McDevitt failed to trouble the charts with that offering, but Stag's debut as a pop star was not far away. His big break came in 1959, when Lloyd Price made the song a number one hit in America and a number seven hit in the UK. Price, a black native of New Orleans, had a considerable musical pedigree. He'd written Lawdy Miss Cawdy in 1952 and scored his own number one R&B hit with the song long before Elvis Presley covered it.
Price racked up three more hits and then, in 1953, found himself drafted for the Korean War. He spent the next three years touring US bases in Korea and Japan entertaining the troops with his own army band. Looking for ideas to spice up the act, he remembered a 1950 version of Stack-A-Lee by a New Orleans singer called Archibald. “There were hundreds of lyrics for the old song but no story,” Price later explained. “I put together a little play based on it. I'd have soldiers acting out the story while I sang it.”
Price got out of the army in 1956 and resumed his recording career. He got back in the US pop charts almost immediately with 1957's Just Because, and then unleashed his own raucous version of Stagger Lee on the world. It's a runaway train of a record, fuelled by blaring horns and the backing singers' constant roars of encouragement. Drums thump like pistons beneath Price's powerful vocals and the raspingly abrasive sax solos which break in every time he pauses for breath.
“It was Stagger Lee and Billy,
Two men who gambled late,
Stagger Lee threw seven,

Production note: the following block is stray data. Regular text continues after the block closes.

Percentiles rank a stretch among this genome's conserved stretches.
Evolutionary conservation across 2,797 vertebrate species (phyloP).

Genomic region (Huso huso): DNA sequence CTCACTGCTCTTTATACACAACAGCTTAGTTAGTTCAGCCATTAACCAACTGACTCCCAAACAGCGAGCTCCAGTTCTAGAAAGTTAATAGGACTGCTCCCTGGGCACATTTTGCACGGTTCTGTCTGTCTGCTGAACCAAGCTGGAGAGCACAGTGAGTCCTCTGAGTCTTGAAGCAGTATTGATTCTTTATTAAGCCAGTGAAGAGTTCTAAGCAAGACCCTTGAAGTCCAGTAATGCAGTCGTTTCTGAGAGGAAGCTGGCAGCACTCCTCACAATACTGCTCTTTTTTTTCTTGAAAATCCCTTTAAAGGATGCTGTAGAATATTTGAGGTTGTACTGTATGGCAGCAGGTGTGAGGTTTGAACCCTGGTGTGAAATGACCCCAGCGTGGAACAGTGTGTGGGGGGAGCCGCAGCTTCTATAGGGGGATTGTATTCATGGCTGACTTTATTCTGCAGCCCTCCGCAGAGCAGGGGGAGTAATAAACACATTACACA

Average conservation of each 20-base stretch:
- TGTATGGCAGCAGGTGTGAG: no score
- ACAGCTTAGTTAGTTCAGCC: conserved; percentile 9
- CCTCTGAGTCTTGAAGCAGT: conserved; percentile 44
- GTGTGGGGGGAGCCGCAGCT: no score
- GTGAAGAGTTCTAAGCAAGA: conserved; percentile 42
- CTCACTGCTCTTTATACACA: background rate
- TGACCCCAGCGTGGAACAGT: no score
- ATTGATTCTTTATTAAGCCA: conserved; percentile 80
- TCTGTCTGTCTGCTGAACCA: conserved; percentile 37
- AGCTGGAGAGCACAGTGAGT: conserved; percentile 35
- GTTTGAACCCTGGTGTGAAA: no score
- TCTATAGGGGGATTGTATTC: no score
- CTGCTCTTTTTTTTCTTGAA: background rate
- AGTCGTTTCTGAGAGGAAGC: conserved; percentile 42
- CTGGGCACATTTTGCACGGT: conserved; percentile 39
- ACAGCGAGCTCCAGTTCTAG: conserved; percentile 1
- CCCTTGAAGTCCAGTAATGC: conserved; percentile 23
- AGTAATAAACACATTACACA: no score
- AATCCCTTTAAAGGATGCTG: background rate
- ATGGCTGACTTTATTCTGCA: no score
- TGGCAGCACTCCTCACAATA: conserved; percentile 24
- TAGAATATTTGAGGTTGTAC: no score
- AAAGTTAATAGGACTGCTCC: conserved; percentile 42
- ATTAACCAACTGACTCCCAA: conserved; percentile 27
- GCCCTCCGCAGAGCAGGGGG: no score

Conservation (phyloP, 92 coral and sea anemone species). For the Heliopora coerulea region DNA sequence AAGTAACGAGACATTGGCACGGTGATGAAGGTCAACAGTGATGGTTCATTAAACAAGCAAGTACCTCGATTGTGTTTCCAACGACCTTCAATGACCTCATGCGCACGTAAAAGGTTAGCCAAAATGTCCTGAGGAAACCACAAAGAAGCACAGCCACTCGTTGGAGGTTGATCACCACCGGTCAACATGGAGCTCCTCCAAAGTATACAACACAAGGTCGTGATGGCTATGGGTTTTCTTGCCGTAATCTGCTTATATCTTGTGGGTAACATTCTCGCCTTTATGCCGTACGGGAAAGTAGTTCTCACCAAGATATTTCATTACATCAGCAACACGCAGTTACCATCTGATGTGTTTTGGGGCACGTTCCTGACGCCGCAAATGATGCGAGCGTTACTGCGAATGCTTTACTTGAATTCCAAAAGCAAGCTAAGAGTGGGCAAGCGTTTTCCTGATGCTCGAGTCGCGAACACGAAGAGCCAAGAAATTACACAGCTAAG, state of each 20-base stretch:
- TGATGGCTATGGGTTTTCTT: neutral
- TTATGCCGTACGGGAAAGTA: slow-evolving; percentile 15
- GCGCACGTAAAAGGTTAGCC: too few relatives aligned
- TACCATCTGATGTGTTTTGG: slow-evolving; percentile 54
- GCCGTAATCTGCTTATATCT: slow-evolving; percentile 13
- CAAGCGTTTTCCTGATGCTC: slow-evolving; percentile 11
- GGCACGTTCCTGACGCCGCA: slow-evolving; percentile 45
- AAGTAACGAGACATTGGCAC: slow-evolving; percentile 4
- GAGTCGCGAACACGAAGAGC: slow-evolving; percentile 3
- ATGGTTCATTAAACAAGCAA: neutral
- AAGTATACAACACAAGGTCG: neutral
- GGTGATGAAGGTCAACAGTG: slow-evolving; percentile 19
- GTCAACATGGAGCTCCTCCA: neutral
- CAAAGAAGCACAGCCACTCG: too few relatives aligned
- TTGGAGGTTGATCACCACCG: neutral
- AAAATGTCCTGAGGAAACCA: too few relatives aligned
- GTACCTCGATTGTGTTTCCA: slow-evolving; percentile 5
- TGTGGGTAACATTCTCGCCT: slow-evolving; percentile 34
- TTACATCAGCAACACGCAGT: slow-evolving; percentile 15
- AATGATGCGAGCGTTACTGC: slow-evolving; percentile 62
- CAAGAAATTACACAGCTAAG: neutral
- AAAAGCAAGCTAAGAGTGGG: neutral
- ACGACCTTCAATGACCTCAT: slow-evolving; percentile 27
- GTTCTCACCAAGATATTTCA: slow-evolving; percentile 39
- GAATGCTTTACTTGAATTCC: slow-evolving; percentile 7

Billy swore that he threw eight,
“Stagger Lee told Billy,
'I can't let you go with that,
You have won all of my money,
And my brand new Stetson hat',
“Stagger Lee shot Billy,
Oh he shot that poor boy so bad,
Till the bullet came through Billy,
And it broke the bar-tender's glass.” (15)
Even without the backing vocals constant refrain - “GO STAGGER LEE! GO STAGGER LEE!” - it's pretty clear where this version's sympathies lie. All Hurt's doubts about the killer's code of honour have vanished. In Price's account, Billy refuses to acknowledge Stag's winning throw at dice, and that makes him fair game. There's a moment of token sympathy for Billy - “that poor boy” - but Price soon gets back to cheering Stag on. Go, Stagger Lee! Shoot him again!
Unlike Little Harvey Hull's 1927 treatment, Price's version invites white folks in to join the fun. They could relish the vicarious thrill of imagining themselves both freer and more frightening than they'd ever be in real life while still enjoying the comforts which their safe, middle-class life provided. A character like Stag can be very attractive to white suburban listeners, as the critic Bob Fiore pointed out when discussing gangsta rap in 2003. “He lives a life of adventure, wealth, violence and indulgence,” Fiore said. “He gets to murder people who annoy him, then obligingly reminds the audience of the relative security of their own existence through his nasty and early demise. [...] To an audience that perceives itself constrained by new rules of decorum, he represents a kind of alpha-dog masculinity they can only dream of” (16).